In New York, none of the health facilities have closed due to vaccination warrants for workers, Governor Kathy Hochul said Thursday. Earlier this week, it was reported that 92% of nursing home staff, 89% of adult care facility staff and 92% of hospital staff received at least one dose statewide.

“You will see that number increase rapidly, because what we are seeing, you know, as more and more people are put on leave or suspended, that number is going to increase,” Hochul said.

About 30 healthcare workers are demonstrating this week against state-mandated Covid-19 vaccinations outside St. Catherine's Hospital in Siena in Smithtown, New York.

Vaccines for young children to be available soon, but survey finds reluctance persists

The resumption of in-person learning in schools has already been complicated by the Covid-19 epidemics and the quarantine of exposed students and staff.

Yet despite evidence that vaccinations reduce infections and severity among eligible age groups, some parents are still hesitant to vaccinate children aged 5 to 11, according to a survey.

School board group calls for federal help to end threats and violence in debates over Covid and critical race theory
A third of parents of children aged 5 to 11 say they will vaccinate their child as soon as possible, according to the Kaiser Family Foundation vaccine monitor Thursday. A similar percentage, 32%, say they will wait to see how the vaccine works, and 24% say they definitely won’t get their children vaccinated.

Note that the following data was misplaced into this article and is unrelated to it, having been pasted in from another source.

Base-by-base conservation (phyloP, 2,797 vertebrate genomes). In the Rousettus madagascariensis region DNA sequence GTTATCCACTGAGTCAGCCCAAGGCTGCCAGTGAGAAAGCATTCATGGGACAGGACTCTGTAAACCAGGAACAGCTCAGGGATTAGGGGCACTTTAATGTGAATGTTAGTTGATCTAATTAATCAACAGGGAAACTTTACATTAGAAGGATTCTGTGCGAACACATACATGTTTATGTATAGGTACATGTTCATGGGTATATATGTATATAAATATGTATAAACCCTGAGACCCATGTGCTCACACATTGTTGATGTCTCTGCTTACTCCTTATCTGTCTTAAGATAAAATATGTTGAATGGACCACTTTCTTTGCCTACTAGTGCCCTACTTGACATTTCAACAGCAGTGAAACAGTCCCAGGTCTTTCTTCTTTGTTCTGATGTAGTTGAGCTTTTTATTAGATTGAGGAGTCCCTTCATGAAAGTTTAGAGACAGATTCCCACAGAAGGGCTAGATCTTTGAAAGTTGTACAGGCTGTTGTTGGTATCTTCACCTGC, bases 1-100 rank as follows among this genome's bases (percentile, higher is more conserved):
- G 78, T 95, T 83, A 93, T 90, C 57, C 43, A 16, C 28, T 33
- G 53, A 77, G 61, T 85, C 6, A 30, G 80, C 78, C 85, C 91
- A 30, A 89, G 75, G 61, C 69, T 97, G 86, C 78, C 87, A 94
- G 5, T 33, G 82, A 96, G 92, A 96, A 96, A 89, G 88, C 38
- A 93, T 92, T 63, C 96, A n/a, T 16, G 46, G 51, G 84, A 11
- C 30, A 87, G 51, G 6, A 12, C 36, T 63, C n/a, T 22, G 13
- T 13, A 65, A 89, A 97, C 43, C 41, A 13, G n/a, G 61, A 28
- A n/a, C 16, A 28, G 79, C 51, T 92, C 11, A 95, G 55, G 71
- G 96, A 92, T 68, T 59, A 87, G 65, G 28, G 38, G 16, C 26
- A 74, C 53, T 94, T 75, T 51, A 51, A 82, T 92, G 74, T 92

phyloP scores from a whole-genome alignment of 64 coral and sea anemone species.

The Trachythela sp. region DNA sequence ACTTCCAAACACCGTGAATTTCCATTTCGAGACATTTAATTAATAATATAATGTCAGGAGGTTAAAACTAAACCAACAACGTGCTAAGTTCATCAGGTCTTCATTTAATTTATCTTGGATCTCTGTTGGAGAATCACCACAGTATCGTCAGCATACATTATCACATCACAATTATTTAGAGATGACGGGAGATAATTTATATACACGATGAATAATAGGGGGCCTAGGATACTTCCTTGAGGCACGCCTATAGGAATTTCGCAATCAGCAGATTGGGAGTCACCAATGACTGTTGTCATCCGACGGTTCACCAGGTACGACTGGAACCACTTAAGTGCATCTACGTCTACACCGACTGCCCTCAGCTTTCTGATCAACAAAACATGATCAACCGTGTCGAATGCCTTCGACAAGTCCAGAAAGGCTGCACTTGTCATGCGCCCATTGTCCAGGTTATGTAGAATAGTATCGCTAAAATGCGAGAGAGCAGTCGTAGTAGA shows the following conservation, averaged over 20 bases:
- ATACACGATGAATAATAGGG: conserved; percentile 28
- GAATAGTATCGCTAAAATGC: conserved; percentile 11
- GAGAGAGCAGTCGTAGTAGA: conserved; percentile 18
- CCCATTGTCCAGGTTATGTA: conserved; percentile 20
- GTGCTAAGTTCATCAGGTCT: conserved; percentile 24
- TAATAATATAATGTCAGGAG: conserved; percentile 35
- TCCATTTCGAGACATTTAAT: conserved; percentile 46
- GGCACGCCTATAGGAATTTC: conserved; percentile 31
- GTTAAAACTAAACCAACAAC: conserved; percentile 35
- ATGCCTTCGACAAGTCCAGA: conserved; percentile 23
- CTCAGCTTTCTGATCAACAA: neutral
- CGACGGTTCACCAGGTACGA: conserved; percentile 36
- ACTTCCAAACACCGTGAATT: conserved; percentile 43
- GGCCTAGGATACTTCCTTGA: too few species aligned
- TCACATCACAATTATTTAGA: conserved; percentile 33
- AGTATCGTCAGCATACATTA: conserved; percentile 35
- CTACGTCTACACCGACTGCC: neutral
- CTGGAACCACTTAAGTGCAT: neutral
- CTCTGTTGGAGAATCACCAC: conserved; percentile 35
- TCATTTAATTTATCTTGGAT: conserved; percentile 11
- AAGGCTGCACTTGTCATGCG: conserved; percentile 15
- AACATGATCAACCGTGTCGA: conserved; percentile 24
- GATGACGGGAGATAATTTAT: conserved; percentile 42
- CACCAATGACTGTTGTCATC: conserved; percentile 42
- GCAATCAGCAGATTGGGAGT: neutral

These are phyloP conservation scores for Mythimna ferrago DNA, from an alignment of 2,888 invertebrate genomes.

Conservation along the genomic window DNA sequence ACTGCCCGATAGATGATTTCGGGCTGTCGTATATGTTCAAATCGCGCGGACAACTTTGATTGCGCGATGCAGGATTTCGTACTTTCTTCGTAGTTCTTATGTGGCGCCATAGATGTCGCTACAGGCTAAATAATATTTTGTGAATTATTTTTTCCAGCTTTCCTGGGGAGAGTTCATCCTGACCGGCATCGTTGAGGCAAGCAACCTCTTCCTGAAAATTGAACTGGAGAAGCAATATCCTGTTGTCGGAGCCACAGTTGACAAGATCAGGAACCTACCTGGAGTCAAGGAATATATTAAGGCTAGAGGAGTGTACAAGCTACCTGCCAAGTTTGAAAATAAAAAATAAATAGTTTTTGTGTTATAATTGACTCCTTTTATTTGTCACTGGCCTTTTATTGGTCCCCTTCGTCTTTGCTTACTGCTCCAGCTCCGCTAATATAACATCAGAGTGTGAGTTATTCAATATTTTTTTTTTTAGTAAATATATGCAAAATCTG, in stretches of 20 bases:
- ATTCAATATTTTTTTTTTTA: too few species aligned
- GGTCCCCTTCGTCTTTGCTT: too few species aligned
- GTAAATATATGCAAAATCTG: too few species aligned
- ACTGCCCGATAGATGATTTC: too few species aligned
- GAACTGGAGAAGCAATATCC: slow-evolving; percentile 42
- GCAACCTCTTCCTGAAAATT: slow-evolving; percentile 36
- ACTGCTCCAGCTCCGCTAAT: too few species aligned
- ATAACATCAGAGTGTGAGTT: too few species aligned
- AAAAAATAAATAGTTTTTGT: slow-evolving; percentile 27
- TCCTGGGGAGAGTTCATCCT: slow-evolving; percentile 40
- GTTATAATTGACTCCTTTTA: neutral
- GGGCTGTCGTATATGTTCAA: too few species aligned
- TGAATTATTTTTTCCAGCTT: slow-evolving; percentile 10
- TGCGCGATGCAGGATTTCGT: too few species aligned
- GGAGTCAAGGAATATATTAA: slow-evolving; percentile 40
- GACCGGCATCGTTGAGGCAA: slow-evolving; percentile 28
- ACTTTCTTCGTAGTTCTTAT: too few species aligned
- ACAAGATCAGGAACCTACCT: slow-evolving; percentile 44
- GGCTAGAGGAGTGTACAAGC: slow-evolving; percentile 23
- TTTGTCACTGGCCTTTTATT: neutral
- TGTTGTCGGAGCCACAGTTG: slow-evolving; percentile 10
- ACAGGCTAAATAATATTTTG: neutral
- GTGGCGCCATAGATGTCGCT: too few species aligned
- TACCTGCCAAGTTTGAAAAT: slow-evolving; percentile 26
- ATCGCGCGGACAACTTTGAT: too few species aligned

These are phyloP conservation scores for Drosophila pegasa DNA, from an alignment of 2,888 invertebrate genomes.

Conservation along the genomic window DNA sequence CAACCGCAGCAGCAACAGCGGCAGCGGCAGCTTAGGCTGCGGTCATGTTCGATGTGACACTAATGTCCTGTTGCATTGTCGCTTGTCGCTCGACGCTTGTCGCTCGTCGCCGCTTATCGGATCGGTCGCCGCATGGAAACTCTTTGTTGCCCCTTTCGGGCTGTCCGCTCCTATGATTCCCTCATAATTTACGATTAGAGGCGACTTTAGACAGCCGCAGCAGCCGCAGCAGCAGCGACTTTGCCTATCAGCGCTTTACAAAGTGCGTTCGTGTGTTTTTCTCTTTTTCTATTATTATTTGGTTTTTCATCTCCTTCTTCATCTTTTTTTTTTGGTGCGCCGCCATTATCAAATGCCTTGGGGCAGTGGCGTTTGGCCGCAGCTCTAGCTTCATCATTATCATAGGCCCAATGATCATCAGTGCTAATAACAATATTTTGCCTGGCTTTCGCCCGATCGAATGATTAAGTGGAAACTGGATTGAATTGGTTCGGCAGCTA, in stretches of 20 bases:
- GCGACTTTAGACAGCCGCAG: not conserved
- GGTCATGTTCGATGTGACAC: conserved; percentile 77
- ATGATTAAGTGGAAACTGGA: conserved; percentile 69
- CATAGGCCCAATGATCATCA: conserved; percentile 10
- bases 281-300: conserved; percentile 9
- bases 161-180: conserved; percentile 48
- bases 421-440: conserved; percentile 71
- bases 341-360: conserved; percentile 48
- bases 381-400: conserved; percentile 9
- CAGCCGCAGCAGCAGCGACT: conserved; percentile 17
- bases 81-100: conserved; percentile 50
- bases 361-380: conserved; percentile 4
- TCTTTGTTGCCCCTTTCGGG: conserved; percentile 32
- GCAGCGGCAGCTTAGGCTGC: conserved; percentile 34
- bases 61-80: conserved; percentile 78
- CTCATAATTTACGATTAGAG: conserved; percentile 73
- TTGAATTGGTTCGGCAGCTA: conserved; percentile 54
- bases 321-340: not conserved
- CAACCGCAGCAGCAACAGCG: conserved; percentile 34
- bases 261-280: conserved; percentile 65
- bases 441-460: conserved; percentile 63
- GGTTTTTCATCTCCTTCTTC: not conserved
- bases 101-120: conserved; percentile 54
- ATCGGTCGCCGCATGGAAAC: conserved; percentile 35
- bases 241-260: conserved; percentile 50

Most of the interviews, conducted September 13-22 with a sample of more than 1,500 adults, took place before Pfizer announced that clinical trials showed their Covid-19 vaccine to be safe and generated a immune response in this age group.

The Pfizer / BioNTech vaccine is approved for persons 16 years of age and older and has emergency use authorization for persons 12 to 15 years of age.

Among those already eligible for vaccines, the latest data from the United States Centers for Disease Control and Prevention shows that nearly 200 million American adults have received at least one dose of the vaccine. Almost 67% of American adults are fully immunized.

Death rates in non-metropolitan areas higher, study finds

Researchers are examining the effects of the pandemic on different parts of the country.

Deaths from Covid-19 in non-metropolitan areas occur at more than twice the rate in metropolitan areas, according to an analysis of data from Johns Hopkins University of the Center for Health Policy Analysis at the University of the Iowa.

Some US governors say Covid hospitalizations are down but warn of what could happen if more people don't get vaccinated

In the two weeks ending September 15, non-metropolitan areas recorded an average of 0.85 Covid-19 deaths per 100,000 residents. Metropolitan areas had an average of 0.41.

Deaths in non-metropolitan areas have consistently exceeded those in metropolitan areas since the study began in April 2020. The September 15 figures are the fourth time the non-metro death rate has been at least double that of the metro. The rate outside the metro had not doubled the metro since December 1.

CNN’s Ben Tinker, Jay Croft, Virginia Langmaid, Naomi Thomas, Melanie Schuman, Augie Martin, Rosalina Nieves, Lauren Mascarenhas, Elizabeth Joseph, Melissa Alonso and Jamie Gumbrecht contributed to this report.